The U.S. Department of Veterans Affairs calls MST — military sexual trauma — an epidemic. It affects women disproportionately — one out of five, compared with one out of 100 men. It can lead to post-traumatic stress disorder, anxiety, depression, substance abuse, eating disorders, and hypertension, according to a very well-reported article by Jan Brogan on BostonGlobe.com. Experiencing sexual abuse in the military, and then figuring out what to do about it is difficult.
Within the military, a victim of sexual trauma not only knows the perpetrator, but is often dependent on him, says Dr. Dana Weaver, chief of mental health services and the MST coordinator for the VA Central Western Massachusetts Healthcare System. Aside from the difficulty of escaping repeated advances in a small unit, there is the issue of unit cohesion. “In the combat zone, there is a sense of shared mission. The safety of the unit is paramount,” she says.
This leaves the victim with an intense sense of betrayal, but also shame, and reluctance to do anything that would negatively impact the unit, Weaver says. “They feel both an internal and external pressure not to report.”
The article provides stories about women who have come forward to talk about their experiences, the resources available and provides useful links.
PROJECT LAUNCH, a federally-funded program that promotes wellness of children from birth to eight years old, hosted a series of workshops in Saginaw schools last week, according to an article on mlive.com. The speaker, John Micsak, founder of the National Institute for Resiliency and Wellness, talked trauma with the kids:
“Trauma informed care is a crucial and vital need in the Saginaw community. In speaking with the young people, it was quite startling to see how many children and adolescents are carrying the burden of traumatic stress,” Micsak said.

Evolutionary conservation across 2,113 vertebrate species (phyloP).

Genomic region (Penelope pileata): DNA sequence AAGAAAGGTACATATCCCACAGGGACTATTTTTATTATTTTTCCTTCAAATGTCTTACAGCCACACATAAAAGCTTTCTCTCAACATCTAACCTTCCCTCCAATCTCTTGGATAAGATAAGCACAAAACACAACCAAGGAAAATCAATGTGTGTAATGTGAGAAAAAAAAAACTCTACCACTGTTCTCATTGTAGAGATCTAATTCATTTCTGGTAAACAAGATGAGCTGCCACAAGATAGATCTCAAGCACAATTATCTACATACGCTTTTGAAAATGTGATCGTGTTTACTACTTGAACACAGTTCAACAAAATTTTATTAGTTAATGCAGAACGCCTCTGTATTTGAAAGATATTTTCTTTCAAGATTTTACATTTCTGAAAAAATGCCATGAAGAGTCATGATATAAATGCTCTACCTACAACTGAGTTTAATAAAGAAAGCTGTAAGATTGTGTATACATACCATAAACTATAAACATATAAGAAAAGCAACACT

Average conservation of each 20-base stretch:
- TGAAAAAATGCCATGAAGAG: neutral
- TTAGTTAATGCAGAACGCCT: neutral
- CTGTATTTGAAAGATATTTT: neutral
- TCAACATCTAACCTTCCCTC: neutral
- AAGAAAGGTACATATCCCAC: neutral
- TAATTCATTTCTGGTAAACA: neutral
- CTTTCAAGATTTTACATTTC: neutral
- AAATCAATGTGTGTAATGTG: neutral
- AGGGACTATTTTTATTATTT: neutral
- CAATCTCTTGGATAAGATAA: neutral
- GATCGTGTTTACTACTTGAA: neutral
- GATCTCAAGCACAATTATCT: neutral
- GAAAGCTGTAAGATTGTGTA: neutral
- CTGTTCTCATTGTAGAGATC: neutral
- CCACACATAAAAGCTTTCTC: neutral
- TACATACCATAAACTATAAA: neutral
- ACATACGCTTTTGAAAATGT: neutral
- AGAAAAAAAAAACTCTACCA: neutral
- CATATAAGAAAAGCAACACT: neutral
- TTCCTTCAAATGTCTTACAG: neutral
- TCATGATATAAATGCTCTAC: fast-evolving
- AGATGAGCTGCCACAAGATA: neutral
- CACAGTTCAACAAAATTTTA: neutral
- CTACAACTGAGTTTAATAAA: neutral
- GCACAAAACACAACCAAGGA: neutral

“When I asked the question, ‘how many of you have lost a family member or loved one due to an act of violence,’ the majority of hands went up whether I was with the young men and women at the detention center or the fifth grade students at Houghton Elementary School.”
He also showed one class how to turn their blues around by getting up and dancing, then doing breathing and mindfulness exercises. He was disappointed that community leaders did not attend a workshop for adults.
What’s interesting about this is that this community is finding ways to talk openly about trauma, especially with children. As every program that’s undertaken talking about trauma with children or adults, the only people who are terrified of doing so seem to be the program managers. Of course, there are a few people who don’t want to discuss trauma, but they’re open about that, too. And making sure to pair trauma-talk with resilience practices seems even better. I’ll call these folks to find out more about it.
FORMER NEW YORK CITY MAYOR Ed Koch wrote a long op-ed on Newsmax.com about the controversy in Brooklyn, where Hasidic Jews apparently have been able to hide decades of child abuse. Brooklyn District Attorney Joe Hynes apparently has been treating them preferentially, particularly in child abuse cases, according to articles in the New York Times last week. The first article, Ultra-Orthodox Shun Their Own for Reporting Child Sexual Abuse, appeared last Wednesday. For Ultra-Orthodox in Abuse Cases, Prosecutor Has Different Rules appeared on Friday.
Koch ended his op-ed by calling for Hynes to begin treating the cases like any other, or have someone else take over:
At this point, unless District Attorney Hynes announces that he will release the names of all defendants, including those of ultra-orthodox Jews charged with child abuse — sexual or otherwise — and will pursue criminally anyone who engages in obstruction of justice, advising someone not to assist the police in their investigation of a child abuse incident, the governor should supersede him in these cases and appoint a special prosecutor to handle them.